Pit & Balcony Channels Tim Burton for an Innovative Twist on a Holiday Classic

    icon Nov 25, 2016
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Few would argue the tale of Ebenezer Scrooge and his mystical change of heart upon experiencing the human condition through the spiritual conduit of Tiny Tim as rendered in Charles Dickens’ classic ‘A Christmas Carol’  stands today as one of the most beloved and well-known tales in the lexicon of Christmas lore; and as part of their 2016-17 season, Pit & Balcony Theatre is presenting some innovative new twists on this timeless classic in a series of holiday performances running December 2-4 and 9-11th.

Dickens novella, which first appeared on December 19, 1843, tells the story of bitter old miser Ebenezer Scrooge and his transformation resulting from supernatural visits by Jacob Marley and the Ghosts of Christmases Past, Present, and Future.   The novella met with instant success and critical acclaim at a time in early Victorian era Britain; and while Dickens sources for the tale appear to be many and varied, scholars agree they primarily stem from the humiliating experiences of Dickens’ childhood, his sympathy for the plight of the poor, and many critics at the time initially viewed the tale as an indictment of 19th century industrial capitalism and an effort to restore the season to one of merriment, festivity and hopefulness after a historical period distinguished by sobriety and somberness.

Indeed, Dickens' Carol was one of the greatest influences in rejuvenating the old Christmas traditions of England but, while it brings to the reader images of light, joy, warmth and life, it also brings strong and unforgettable images of darkness, despair, coldness, sadness and death. Scrooge himself is the embodiment of winter, with his heart restored to the goodwill and innocence he had known in his youth.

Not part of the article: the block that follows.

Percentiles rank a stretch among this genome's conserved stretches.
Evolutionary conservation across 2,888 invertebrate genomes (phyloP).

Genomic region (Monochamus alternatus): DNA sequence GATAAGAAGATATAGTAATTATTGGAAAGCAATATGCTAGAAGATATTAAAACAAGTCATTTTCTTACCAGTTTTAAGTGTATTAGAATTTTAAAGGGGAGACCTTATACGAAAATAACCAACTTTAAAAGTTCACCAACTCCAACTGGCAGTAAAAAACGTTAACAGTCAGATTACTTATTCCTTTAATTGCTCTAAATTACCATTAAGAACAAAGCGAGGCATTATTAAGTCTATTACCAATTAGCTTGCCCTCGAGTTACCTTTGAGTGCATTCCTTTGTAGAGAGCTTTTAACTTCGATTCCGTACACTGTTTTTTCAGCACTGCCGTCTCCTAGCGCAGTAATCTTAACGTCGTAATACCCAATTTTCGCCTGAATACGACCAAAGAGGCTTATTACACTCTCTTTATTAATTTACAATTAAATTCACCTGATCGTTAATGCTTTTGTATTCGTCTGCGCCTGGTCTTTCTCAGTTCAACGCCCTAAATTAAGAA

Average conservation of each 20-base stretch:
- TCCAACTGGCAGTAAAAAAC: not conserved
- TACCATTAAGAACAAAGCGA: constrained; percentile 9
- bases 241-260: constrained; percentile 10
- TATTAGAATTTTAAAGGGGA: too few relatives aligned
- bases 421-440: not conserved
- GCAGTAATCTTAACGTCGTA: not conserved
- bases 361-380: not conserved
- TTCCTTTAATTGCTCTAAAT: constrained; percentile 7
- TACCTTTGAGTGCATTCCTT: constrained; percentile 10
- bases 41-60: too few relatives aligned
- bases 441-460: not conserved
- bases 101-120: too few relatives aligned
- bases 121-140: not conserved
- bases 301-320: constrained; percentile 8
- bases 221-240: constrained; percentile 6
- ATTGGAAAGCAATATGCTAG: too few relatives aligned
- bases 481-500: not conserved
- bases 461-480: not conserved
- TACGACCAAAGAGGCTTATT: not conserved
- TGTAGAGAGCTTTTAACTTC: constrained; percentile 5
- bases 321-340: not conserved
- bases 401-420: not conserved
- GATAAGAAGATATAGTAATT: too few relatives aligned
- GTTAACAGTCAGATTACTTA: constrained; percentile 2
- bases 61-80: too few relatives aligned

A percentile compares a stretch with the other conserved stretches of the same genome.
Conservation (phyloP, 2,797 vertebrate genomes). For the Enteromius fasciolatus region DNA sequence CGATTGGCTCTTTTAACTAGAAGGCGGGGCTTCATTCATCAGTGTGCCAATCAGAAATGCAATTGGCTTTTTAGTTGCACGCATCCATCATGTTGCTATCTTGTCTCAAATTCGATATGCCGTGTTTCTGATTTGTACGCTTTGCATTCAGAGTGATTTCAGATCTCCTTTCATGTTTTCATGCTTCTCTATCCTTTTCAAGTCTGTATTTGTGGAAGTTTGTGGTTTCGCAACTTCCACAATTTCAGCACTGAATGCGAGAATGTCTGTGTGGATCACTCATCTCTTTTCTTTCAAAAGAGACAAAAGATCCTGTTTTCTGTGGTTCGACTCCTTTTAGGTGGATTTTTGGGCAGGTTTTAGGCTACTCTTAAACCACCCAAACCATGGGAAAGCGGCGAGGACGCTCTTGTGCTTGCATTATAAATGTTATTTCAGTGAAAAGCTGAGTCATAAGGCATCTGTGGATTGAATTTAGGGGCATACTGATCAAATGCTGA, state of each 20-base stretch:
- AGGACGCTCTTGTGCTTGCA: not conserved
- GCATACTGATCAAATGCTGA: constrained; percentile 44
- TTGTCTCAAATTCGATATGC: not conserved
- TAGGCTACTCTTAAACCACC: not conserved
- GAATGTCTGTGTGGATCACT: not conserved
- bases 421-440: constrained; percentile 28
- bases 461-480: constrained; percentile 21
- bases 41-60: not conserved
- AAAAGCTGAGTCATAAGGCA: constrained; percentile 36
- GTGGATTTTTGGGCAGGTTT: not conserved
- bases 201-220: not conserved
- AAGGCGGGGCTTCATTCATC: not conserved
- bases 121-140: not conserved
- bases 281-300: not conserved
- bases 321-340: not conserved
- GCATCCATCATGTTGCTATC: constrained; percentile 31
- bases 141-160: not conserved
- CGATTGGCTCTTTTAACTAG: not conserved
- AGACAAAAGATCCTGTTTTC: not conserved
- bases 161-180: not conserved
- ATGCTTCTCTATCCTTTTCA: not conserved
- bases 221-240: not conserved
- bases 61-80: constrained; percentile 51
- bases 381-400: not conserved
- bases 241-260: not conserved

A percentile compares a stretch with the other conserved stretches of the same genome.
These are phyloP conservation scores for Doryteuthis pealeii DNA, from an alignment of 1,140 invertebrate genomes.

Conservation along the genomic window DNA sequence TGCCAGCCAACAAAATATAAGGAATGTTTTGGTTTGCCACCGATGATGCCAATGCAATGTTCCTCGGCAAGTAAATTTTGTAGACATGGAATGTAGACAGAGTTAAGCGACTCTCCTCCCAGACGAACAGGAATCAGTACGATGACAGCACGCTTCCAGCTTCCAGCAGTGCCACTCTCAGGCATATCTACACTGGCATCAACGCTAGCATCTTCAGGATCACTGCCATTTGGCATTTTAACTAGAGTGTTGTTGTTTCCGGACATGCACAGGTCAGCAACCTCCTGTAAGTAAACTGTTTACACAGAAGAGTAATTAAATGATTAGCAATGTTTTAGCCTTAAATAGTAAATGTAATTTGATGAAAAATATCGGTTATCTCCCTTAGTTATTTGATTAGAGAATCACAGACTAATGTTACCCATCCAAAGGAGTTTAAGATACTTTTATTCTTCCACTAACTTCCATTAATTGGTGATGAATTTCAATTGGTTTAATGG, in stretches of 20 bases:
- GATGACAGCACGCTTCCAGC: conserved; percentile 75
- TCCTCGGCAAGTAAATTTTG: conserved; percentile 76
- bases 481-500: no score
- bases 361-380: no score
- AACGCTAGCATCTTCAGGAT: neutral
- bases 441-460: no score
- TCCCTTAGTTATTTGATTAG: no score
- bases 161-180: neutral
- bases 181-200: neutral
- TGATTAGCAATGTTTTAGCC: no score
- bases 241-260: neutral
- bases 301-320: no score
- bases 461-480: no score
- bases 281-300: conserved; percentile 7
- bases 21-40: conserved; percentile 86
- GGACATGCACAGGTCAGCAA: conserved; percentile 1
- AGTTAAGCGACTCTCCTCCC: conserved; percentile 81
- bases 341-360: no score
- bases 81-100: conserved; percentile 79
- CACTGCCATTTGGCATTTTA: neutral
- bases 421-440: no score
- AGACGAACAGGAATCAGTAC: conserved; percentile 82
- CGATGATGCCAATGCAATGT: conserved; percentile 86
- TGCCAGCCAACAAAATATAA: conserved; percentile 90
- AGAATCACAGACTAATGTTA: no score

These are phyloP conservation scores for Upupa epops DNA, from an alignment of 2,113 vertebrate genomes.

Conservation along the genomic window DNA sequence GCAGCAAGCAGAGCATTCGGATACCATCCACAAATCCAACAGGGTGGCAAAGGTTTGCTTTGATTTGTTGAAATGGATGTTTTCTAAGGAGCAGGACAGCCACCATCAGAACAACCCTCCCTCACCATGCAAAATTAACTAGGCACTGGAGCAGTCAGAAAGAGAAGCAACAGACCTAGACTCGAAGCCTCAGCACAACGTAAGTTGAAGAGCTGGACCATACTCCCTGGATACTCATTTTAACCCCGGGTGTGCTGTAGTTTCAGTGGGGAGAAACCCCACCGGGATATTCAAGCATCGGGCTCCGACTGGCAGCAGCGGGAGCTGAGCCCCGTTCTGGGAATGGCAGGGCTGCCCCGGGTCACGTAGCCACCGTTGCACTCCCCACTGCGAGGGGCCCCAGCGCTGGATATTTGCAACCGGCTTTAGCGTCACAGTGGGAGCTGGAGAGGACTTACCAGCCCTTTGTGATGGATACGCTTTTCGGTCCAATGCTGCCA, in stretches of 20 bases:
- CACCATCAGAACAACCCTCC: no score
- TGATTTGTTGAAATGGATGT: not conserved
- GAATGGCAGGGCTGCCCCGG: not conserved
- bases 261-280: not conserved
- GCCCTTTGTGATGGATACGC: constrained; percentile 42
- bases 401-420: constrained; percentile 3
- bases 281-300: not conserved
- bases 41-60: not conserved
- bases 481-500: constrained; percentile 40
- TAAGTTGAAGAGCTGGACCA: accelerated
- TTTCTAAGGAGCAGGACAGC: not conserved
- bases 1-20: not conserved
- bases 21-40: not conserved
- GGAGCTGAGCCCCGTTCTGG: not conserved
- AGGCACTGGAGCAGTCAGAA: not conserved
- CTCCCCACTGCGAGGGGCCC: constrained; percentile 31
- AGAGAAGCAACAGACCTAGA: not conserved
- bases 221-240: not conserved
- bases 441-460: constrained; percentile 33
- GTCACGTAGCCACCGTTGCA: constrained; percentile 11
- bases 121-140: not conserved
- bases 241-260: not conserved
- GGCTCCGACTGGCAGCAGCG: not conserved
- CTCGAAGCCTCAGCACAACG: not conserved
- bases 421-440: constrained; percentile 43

While Dickens' humiliating childhood experiences are not directly described in A Christmas Carol, his conflicting feelings for his father as a result of those experiences are principally responsible for the dual personality of the tale's protagonist, Ebenezer Scrooge.

To lend a greater appreciation towards the creation of A Christmas Carol, a brief history lesson is useful at this juncture.  In 1824, Dickens’ father, John, was imprisoned and 12-year-old Charles was forced to take lodgings elsewhere, pawn his collection of books, leave school and accept employment in a blacking factory. The boy had a deep sense of class and intellectual superiority and was entirely uncomfortable in the presence of factory workers who referred to him as "the young gentleman".

As a result of this, Dickens developed nervous fits. When his father was released at the end of a three-month stint, young Dickens was forced to continue working in the factory, which only grieved and humiliated him further. The devastating impact of the period wounded him psychologically, colored his work, and haunted his entire life with disturbing memories. It was also during this terrible period in his childhood that he observed the lives of the men, women and children in the most impoverished areas of London and witnessed the social injustices they suffered.

It was during a fundraising speech in October, 1843 in Manchester that Dickens urged workers and employers to join together to combat ignorance with educational reform; and realized in the days following that the most effective way to reach the broadest segment of the population with his concerns about poverty and injustice was to write a deeply felt Christmas narrative, rather than polemical pamphlets and essays. It was during his three days in Manchester that he conceived the plot of A Christmas Carol.

Given the fact that A Christmas Carol is such a well-known and beloved holiday classic, the challenge for presenting it on stage is to discern a fresh approach and translation for the work, which is one of the key reasons that young first time P&B director Isaac Wood was selected to direct this new production.

“The Board of Directors at Pit talked for a long time about fresh ways they could approach ‘A Christmas Carol’ before they hired me, as this is the fourth time they’ve staged it,” explains Isaac. “They saw some of my design concepts and strongly encouraged me to make it into something different, since its so well-known and every theatre group in the area has performed it; so I think the way you have to approach it is by adopting a very specific lens to look through.  For me it amounted to looking at it through the lens of a director like Tim Burton, and create unique stylizations and a specific focus.”